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The scale of the funding gap in addressing the environmental emergency has led many to suggest that private finance alone is not enough, and that public finance is particularly important.
Some propose that governments should increase their own borrowing to directly invest in critical projects that the private sector is reluctant to support, as well as those that are socially important but do not generate high returns.
Even before the pandemic it was argued that there was a strong case for greater direct public borrowing at a time of record low interest rates, which have since turned negative in many places.
The New Economics Foundation argues that the government has plenty of headroom to significantly increase its borrowing for green investment.
The Green New Deal Group argues for greater public borrowing and finance. It also calls for the money from pensions and ISAs to be invested in green bonds.
The Grantham Institute at the London School of Economics argues that public finance is essential to make the green transition profitable for private companies. The economics of transition may not be initially appealing and up-front costs may be high.
Economist Daniela Gabor appeared on Bloomberg’s Odd Lots podcast to talk about the drawbacks of the ESG boom and the use of Public-Private Partnerships in pursuing climate goals. Gabor reinforced the role of public investment over a private-sector-led green transition in an article for the Guardian.
Central banks, such as the Bank of England, have a major role to play in combatting the environmental emergency. They can do this through their own lending and by how they regulate the financial system.
An international network of central banks has become increasingly vocal about the risks to finance from climate change. They anticipate that growing economic damage will threaten financial stability. They are also concerned about the potential for a financial crisis when fossil fuels are no longer overvalued.
Proposals for further action include penalising loans to high carbon activity and ensuring that quantitative easing only promotes sustainable investment. The UK government has announced plans for large companies and financial institutions to report climate risk in the next five years. More recently, Chancellor Rishi Sunak announced that companies, pension schemes, financial services and firms will have to report their climate-related impact in a set of ‘Sustainability Disclosure Requirements’.
The Centre for Climate Change Economics and Policy argues that macroprudential regulation and monetary policy by central banks is critical to effective climate action.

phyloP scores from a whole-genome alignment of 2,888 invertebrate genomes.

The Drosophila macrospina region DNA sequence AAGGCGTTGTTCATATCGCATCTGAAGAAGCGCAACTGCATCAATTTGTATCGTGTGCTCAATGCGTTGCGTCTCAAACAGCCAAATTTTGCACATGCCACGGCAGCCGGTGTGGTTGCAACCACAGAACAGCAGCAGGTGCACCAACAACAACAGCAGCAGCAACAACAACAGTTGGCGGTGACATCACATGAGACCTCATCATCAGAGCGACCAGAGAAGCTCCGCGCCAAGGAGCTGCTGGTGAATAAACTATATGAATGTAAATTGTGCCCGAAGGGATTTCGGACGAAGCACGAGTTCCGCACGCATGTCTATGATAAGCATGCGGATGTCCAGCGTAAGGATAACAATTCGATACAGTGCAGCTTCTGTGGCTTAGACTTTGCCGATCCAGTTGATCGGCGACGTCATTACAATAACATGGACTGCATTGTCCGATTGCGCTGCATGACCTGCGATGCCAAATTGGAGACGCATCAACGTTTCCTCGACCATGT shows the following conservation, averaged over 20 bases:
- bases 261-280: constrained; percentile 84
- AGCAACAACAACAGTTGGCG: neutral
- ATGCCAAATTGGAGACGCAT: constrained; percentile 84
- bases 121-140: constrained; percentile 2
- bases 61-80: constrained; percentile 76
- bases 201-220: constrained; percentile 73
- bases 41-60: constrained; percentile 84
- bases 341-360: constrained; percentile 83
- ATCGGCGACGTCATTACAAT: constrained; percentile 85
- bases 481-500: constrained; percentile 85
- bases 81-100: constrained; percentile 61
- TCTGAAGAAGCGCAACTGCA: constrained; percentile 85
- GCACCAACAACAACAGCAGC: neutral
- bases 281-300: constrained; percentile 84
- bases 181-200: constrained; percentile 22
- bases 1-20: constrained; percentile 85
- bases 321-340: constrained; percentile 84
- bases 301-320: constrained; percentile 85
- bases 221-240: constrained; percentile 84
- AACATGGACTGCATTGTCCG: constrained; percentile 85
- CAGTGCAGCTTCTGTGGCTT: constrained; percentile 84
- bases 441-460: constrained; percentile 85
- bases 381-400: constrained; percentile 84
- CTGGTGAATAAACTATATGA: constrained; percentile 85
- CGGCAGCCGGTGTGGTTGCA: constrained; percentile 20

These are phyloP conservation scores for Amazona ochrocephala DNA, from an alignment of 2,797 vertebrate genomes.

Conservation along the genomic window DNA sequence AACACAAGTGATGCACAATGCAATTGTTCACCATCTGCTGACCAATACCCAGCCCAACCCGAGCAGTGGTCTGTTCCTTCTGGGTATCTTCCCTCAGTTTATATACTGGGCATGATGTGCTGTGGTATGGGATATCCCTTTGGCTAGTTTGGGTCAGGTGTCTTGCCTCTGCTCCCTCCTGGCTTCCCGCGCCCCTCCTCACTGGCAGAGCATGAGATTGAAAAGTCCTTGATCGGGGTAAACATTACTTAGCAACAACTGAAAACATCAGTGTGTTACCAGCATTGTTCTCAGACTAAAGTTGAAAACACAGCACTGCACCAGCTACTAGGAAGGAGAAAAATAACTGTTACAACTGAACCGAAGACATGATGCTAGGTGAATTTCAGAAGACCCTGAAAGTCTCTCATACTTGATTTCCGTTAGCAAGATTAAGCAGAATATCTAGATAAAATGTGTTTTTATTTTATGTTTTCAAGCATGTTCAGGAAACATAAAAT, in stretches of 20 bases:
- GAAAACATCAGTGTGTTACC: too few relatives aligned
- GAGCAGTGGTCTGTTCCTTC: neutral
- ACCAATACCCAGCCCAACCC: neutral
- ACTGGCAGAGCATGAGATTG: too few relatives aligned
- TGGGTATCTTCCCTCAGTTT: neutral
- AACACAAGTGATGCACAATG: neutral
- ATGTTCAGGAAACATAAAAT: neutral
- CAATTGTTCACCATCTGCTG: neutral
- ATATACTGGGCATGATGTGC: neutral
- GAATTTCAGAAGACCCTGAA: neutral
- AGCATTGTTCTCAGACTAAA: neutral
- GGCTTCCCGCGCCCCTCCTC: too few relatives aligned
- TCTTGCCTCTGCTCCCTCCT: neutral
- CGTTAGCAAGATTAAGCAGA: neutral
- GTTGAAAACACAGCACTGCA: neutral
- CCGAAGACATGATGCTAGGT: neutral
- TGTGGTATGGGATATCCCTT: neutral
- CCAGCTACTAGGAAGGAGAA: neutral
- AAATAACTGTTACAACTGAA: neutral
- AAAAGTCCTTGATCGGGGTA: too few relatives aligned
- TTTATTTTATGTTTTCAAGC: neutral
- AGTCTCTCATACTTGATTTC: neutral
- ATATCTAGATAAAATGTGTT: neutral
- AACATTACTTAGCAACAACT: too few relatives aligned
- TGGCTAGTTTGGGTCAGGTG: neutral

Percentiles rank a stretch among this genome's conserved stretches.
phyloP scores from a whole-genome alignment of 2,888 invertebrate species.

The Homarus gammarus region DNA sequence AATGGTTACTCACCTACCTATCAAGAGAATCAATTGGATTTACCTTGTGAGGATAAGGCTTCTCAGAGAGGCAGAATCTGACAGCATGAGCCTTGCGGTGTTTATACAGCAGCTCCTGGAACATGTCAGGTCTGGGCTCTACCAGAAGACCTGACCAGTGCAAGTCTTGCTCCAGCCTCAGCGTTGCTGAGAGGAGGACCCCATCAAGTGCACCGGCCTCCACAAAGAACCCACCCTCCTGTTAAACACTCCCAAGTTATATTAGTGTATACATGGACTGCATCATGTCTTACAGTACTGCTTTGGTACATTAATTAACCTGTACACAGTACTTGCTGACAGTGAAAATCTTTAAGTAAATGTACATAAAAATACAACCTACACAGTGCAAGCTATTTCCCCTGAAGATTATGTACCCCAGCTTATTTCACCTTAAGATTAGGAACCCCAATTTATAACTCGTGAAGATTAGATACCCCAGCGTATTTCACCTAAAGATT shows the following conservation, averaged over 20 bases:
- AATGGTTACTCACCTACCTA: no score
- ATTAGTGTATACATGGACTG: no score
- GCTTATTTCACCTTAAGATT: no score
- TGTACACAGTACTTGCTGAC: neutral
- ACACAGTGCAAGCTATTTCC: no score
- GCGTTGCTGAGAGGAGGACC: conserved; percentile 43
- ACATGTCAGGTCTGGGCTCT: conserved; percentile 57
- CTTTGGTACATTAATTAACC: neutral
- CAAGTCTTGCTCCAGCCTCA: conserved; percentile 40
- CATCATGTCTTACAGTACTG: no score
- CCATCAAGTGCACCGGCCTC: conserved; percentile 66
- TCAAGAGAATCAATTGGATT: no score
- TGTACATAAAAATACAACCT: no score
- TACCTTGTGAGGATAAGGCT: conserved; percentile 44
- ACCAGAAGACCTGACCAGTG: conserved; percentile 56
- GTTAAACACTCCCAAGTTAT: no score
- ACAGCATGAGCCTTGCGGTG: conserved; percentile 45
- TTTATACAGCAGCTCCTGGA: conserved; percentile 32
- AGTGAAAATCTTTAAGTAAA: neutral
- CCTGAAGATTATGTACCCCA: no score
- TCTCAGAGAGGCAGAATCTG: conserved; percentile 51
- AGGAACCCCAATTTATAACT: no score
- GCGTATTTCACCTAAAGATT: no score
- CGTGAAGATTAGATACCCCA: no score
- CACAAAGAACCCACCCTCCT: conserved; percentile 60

The Grantham Institute produced a policy report arguing for every bank in the European System of Central Banks to adopt net-zero strategies, and explaining how to green their prudential and monetary policy.
The Green New Deal Group discusses the importance of coordination between central banks and finance ministries on climate change. Positive Money argues that the Bank of England must be given a green mandate.
The New Economics Foundation, 350.org and Positive Money propose measures that the European Central Bank should take on climate change. NEF outlines a series of proposals for how the Bank of England could respond, including stress testing financial institutions in the UK economy for how resilient they are to climate change.
A key part of the green finance equation is ending government support for fossil fuels. This has been described as one of most important measures to deter high carbon investment.
There are a number of ways in which government funding supports the continued use of fossil fuels. UK Export Finance has been criticised for giving loans and guarantees to companies who invest in fossil fuel projects overseas.
While many subsidies exist to encourage the production of fossil fuels – such as tax relief for North Sea oil producers – many exist ostensibly to keep energy prices low for consumers. The pandemic’s impact on oil prices may create a window to reduce subsidies.
The Overseas Development Institute catalogues fossil fuel subsidies across the G20. One of its major findings is that the G20 spends almost half a trillion dollars annually subsiding oil, coal and gas production.
The International Energy Agency (IEA) called for an immediate end to new fossil fuel developments in its report Net Zero by 2050: A Roadmap for the Global Energy Sector. The report marks the first time the world’s most influential voice on agency has modelled a pathway consistent with the Paris Agreement goal of 1.5C of warming, and underlines the benefits of clean energy in terms of jobs, energy costs and energy access for poorer households.
Oil Change International, Platform and Friends of the Earth Scotland argue for a phase out of North Sea oil and gas extraction. They advocate for subsidies to be redirected to support a just transition for workers. IPPR's Net Zero North Sea outlines ‘A managed transition for oil and gas in Scotland and the UK after Covid-19’.